In lieu of the traditional Noether lecture, the Association for Women in Mathematics held a panel on equity, ethics, and bias in mathematics research. The event featured Loretta Cheeks, president and CEO of Strong Ties and DS Innovation, Kristian Lum of the University of Pennsylvania, Maria De-Arteaga of UT Austin, and Suresh Venkatasubramanian of the University of Utah.
Yesterday’s events at the Capitol Building brought misinformation and polarization to the top of my mind. So when an audience member asked about how mathematicians can effectively persuade policy-makers that an algorithm is unethical, Dr. Cheeks’ words about speaking to people with different perspectives felt timely and important. Her research explores the space between the computational sphere and the “informal space” of unstructured information–hints, subjective narratives, and the like. She noted that people are getting more and more of their information online, from indirect sources. This introduces an additional layer of bias beyond hearing, say, a friend’s personal story. Cheeks pointed out that once someone has very deeply held beliefs, their commitment to them goes beyond the familiar phenomena of confirmation bias and groupthink. It’s only by finding someone who can relate to their perspective that a connection can be made.
These communication problems can even arise from simple bids for algorithmic transparency. One participant asked how translating policy goals into something that can be used in an algorithm complicates things. Dr. De-Arteaga noted that this can cause extra friction between groups when their goals don’t align perfectly. Algorithms require highly specific and quantifiable inputs and objectives, while policy often benefits from ambiguity that glosses over disagreements between policymakers. Moreover, explaining algorithms can have unintended consequences: recent research suggests explanations may make users overconfident by giving them an unearned sense of understanding.
This highlights the importance of other fields in dealing with the points where mathematics meets society. A social scientist is likely to know what kinds of explanations cause overconfidence, and can analyze the content of data more effectively than a mathematician. What’s more, their scientific training involves thinking critically about assumptions. Dr. Venkatasubramanian believes, however, that mathematicians are still uniquely valuable in discussions of algorithmic ethics. The precision of mathematical thinking lends itself well to reasoning about systems’ capabilities and limitations.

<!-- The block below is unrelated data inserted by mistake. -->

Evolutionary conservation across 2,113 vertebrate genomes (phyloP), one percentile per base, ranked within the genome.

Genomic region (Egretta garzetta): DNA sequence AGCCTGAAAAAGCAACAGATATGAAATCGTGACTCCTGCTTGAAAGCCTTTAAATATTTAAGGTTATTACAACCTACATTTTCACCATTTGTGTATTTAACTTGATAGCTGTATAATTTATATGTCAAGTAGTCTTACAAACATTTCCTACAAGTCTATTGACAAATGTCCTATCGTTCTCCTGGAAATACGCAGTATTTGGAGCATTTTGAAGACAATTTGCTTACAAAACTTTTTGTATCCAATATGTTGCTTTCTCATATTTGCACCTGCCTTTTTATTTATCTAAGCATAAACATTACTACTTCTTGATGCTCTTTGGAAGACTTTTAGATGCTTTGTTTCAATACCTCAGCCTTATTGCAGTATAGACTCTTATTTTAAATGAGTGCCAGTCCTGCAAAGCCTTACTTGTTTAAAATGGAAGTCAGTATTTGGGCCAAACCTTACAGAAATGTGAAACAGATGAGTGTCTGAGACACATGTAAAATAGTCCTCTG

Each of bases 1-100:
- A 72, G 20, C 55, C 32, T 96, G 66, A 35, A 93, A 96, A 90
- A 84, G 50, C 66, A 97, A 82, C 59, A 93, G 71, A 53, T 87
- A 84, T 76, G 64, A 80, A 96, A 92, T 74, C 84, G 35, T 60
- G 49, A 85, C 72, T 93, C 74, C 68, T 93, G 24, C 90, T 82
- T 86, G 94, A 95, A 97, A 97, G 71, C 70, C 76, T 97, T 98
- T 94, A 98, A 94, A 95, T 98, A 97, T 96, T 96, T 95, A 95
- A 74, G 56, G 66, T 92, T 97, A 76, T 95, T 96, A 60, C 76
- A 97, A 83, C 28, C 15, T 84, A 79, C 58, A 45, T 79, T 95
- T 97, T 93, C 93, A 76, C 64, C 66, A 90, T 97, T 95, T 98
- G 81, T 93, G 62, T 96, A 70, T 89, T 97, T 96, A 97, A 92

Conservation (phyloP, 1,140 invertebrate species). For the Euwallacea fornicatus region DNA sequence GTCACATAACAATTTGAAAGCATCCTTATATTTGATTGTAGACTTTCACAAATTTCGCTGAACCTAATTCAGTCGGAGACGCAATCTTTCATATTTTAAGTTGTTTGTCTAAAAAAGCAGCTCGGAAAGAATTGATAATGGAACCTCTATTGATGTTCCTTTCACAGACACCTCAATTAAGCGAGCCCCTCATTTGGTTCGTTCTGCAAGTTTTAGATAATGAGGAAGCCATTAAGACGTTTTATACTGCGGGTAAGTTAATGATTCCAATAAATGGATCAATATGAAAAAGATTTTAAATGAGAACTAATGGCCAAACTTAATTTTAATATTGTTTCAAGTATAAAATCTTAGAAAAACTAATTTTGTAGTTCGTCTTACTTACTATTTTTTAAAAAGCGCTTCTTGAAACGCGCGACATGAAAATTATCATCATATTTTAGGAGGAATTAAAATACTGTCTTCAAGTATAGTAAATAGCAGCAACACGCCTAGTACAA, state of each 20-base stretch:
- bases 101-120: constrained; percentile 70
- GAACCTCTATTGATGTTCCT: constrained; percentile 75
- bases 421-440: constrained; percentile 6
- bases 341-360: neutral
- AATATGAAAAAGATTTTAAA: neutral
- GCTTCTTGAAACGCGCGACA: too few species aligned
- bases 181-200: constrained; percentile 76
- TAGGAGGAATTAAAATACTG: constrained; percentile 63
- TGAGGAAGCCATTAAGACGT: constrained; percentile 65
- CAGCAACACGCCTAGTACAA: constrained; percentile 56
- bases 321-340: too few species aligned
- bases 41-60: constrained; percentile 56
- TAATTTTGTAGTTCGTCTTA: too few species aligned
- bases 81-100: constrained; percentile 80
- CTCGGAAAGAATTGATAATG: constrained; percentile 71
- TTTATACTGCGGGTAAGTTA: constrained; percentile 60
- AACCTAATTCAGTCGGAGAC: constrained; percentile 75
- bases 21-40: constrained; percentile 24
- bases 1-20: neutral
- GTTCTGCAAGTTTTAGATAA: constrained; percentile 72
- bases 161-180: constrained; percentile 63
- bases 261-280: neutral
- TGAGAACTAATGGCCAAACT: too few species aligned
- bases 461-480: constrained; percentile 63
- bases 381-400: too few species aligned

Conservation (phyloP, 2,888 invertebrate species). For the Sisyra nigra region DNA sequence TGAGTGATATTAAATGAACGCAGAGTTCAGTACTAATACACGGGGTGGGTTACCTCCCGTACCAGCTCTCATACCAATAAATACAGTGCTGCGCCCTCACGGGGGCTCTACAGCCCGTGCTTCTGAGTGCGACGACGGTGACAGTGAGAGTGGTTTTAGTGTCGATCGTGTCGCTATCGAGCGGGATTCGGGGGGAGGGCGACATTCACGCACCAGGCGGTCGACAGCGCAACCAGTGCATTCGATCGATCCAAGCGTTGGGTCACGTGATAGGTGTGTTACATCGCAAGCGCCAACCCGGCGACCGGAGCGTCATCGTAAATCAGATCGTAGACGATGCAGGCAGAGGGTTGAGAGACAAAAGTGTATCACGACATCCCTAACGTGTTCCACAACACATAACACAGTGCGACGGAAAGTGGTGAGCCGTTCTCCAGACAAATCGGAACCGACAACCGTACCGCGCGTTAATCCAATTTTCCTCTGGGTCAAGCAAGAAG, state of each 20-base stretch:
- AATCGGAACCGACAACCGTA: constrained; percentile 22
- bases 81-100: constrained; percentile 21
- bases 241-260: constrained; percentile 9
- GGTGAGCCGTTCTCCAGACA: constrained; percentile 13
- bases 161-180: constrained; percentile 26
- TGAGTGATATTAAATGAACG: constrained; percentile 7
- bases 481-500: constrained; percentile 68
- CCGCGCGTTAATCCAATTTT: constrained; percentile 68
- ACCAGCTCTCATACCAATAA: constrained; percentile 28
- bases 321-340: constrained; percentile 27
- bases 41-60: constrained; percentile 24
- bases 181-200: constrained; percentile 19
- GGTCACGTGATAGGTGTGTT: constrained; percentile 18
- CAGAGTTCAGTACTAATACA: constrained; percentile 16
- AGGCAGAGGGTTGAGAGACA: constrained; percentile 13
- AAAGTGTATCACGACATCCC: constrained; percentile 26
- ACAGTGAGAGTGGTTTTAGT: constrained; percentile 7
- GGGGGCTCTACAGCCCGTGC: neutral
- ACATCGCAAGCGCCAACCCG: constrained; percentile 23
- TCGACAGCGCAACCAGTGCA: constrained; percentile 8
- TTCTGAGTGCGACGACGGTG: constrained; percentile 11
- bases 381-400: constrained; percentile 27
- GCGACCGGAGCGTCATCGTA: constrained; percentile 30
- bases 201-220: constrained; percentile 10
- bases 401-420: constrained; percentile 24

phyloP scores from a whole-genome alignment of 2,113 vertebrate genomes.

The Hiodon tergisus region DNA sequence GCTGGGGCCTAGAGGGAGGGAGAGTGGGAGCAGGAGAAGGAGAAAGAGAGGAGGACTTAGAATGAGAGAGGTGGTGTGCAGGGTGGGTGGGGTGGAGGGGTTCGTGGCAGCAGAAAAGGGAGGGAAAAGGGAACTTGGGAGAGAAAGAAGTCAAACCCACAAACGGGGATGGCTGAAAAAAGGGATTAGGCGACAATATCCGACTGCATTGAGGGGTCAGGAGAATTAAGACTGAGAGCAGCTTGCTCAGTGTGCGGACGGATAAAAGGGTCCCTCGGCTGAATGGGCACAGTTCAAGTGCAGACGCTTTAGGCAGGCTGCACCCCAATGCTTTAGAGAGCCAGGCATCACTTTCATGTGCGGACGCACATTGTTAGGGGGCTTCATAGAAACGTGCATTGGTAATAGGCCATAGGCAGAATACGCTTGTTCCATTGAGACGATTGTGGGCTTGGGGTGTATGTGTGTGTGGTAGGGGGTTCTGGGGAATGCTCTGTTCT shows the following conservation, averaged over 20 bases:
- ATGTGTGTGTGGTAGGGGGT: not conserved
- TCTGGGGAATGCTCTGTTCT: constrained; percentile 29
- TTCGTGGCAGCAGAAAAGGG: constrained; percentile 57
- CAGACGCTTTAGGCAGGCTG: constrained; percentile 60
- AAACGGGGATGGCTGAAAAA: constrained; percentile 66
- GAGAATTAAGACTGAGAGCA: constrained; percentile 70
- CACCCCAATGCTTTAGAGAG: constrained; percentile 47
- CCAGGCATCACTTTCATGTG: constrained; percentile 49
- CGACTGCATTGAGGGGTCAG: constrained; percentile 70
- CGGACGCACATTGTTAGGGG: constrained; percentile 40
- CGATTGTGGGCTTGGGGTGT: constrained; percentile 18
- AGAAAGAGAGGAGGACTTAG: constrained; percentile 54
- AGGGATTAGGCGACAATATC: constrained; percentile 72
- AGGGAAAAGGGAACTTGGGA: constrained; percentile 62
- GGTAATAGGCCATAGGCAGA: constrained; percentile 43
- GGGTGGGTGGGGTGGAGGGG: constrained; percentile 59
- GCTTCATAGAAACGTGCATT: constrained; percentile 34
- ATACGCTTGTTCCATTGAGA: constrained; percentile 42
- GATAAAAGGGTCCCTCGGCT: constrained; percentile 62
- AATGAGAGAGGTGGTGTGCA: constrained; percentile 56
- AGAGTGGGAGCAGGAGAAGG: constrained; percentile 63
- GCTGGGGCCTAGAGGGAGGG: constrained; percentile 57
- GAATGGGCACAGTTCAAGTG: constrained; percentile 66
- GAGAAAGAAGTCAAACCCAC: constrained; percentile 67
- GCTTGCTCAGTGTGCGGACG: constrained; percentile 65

Moreover, mathematics and data still holds special standing in the eyes of many. Dr. Venkatasubramanian and Dr. Lum both recalled the extra credibility they command in settings with lawyers and politicians. And when citizens face people in positions of power in meetings or in court, they can greatly increase their leverage by having data and analyses at their disposal, says Dr. Lum.
All the panelists agreed that it is far too early for mathematicians to be able to draw up a rigid, universal set of ethical guidelines like the AMA Code of Medical Ethics. But there are plenty of ethical and equity questions that modellers can ask themselves before they forge ahead with their work–about the bias in the data, about what assumptions are going into the model and the questions being answered, and about what, specifically, is being output and optimized for. As algorithms become more and more vital to the functioning of our society, mathematicians will have a special role to play that goes beyond the fallacy of math as truly objective.